18 Mar 2013

Water storage 'key' to drought-proofing agriculture

8:32 am on 18 March 2013

Irrigation New Zealand says water storage is the key to making New Zealand agriculture more drought-proof.

Chief executive Andrew Curtis says the drought has cost the country more than $1 billion so far and New Zealand can no longer carry the cost of a significant drought every five years.

He says even farmers and growers who have access to irrigation schemes are running into trouble during the dry spell as widespread water restrictions are imposed.

"For example down here in Canterbury we now have over 900 consents subject to either full or partial restrictions, we've worked out that's probably in the region of about 220,000 - 240,000 hectares of irrigation."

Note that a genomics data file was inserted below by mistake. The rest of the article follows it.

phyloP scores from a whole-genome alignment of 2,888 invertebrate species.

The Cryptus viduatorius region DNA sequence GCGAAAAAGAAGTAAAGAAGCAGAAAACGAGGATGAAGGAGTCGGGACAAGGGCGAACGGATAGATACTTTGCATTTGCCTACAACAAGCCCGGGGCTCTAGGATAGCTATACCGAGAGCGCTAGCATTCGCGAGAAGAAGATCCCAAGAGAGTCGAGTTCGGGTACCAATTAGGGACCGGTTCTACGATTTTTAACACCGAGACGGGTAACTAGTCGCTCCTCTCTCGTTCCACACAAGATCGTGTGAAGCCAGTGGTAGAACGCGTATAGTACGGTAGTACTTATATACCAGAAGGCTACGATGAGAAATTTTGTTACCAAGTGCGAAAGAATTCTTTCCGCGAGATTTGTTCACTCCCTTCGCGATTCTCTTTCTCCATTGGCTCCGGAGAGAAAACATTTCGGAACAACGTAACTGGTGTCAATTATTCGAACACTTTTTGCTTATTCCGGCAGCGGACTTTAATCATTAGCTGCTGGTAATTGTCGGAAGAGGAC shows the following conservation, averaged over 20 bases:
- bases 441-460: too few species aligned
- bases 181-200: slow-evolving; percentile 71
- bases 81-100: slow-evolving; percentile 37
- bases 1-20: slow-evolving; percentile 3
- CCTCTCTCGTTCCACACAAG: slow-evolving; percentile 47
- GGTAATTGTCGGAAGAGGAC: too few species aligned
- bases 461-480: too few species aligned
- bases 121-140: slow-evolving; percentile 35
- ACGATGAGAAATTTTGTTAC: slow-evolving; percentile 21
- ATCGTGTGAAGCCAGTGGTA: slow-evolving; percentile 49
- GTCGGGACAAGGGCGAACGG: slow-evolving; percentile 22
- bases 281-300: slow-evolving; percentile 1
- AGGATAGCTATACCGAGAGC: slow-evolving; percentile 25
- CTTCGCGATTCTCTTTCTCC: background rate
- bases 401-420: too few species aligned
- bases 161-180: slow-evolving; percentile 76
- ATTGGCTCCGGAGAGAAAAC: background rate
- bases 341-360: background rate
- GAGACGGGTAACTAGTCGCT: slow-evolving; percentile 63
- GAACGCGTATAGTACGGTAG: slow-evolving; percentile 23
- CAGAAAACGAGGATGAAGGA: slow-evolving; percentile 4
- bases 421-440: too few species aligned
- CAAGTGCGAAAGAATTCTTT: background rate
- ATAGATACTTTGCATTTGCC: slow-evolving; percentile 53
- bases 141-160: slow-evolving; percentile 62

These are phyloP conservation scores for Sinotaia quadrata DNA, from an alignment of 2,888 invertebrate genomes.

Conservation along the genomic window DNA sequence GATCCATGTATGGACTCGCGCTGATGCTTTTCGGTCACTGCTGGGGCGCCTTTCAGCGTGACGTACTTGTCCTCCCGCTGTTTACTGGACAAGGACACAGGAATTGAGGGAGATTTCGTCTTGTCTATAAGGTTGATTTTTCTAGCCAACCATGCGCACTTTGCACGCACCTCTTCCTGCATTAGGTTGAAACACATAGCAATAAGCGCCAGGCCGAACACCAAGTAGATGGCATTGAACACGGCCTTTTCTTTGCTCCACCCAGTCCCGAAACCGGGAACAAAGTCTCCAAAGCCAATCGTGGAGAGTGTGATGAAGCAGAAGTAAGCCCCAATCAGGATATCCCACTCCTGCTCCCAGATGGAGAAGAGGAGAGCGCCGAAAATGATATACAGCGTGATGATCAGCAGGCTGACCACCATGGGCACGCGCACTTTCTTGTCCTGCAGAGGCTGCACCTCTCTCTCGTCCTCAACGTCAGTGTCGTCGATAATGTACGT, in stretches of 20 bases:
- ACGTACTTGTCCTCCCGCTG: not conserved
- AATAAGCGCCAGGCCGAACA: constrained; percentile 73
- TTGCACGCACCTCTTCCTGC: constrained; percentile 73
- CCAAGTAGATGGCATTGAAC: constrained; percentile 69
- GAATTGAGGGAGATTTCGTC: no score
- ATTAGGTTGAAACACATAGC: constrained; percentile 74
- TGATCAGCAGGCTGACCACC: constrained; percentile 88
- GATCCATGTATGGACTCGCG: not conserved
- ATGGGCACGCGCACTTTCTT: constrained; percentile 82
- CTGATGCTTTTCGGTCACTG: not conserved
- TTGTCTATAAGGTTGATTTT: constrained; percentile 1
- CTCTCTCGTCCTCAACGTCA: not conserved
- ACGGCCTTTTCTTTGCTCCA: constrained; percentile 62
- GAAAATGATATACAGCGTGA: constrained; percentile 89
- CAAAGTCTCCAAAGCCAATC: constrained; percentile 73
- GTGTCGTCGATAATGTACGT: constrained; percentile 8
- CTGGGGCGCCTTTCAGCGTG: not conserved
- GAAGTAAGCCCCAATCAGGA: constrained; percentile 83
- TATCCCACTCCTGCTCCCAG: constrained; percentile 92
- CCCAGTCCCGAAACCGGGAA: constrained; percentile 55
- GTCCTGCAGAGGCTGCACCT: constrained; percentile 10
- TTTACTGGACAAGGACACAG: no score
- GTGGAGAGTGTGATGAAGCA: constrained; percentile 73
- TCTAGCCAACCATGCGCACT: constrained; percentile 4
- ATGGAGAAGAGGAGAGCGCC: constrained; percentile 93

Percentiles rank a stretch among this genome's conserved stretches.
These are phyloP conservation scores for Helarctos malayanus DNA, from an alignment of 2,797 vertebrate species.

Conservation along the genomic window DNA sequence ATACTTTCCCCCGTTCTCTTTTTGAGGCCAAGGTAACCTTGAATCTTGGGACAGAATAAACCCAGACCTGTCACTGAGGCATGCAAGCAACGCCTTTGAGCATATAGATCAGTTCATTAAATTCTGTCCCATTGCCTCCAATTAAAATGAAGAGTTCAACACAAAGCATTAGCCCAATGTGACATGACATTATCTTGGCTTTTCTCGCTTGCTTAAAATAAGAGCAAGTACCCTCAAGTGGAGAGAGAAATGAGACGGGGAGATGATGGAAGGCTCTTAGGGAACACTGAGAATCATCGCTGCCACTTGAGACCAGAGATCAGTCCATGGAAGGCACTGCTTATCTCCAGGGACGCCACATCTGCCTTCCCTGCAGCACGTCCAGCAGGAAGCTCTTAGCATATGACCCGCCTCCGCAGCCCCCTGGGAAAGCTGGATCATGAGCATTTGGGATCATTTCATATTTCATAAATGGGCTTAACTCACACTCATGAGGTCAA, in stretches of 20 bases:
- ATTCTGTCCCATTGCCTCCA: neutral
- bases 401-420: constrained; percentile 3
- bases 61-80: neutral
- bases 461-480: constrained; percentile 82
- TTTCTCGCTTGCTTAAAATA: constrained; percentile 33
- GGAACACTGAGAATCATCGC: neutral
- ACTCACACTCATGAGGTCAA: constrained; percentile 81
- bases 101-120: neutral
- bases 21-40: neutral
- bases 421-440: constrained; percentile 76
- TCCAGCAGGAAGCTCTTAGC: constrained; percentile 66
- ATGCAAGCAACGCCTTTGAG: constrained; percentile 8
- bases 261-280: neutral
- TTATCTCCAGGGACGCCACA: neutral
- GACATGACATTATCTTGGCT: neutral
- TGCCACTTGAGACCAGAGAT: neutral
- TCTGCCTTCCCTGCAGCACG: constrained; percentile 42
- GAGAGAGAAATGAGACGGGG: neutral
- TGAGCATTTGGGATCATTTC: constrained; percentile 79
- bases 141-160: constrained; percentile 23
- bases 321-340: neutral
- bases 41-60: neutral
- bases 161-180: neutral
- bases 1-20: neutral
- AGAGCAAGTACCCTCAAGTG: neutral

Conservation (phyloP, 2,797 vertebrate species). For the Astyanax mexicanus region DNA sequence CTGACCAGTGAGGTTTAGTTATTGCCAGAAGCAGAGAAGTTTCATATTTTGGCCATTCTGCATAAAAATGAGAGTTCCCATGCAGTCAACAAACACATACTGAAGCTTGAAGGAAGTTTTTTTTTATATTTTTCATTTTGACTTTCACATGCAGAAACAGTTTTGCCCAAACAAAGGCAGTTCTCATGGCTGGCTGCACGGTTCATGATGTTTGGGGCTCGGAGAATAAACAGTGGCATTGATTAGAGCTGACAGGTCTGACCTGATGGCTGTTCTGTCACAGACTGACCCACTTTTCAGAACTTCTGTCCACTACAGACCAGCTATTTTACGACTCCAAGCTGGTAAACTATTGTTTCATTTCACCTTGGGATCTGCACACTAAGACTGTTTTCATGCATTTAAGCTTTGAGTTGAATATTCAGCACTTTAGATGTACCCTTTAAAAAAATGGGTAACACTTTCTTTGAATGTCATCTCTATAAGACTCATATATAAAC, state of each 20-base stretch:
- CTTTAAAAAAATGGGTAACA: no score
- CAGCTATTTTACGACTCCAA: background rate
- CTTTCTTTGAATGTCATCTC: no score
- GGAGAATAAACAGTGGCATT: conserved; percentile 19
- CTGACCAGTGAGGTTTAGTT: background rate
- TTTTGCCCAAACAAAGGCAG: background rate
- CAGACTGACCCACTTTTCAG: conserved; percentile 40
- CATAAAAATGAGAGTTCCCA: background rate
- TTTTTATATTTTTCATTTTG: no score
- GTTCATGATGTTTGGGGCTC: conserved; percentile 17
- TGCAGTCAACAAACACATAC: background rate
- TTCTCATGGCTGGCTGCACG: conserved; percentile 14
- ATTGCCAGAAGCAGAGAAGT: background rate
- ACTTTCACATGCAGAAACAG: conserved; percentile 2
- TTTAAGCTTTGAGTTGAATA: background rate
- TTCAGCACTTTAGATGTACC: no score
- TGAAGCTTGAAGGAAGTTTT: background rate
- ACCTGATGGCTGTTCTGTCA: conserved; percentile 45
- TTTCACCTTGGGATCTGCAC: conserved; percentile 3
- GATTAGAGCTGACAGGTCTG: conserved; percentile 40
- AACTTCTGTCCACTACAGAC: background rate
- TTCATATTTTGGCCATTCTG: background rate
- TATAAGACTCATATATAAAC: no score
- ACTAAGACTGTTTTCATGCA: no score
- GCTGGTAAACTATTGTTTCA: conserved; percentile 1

Mr Curtis says a reliable supply of irrigation is needed if it's to be of any use from an economic and environmental outcome perspective.

He says the answer lies with a combination of regional and on-farm water storage development.

Mr Curtis says Central Hawke's Bay's Ruataniwha plan is a good example of how a scheme can be given impetus.

That work showed that by irrigating just a percentage of a sheep and beef farm it's possible to dramatically improve its performance and make it far less subject to the boom and bust of a drought.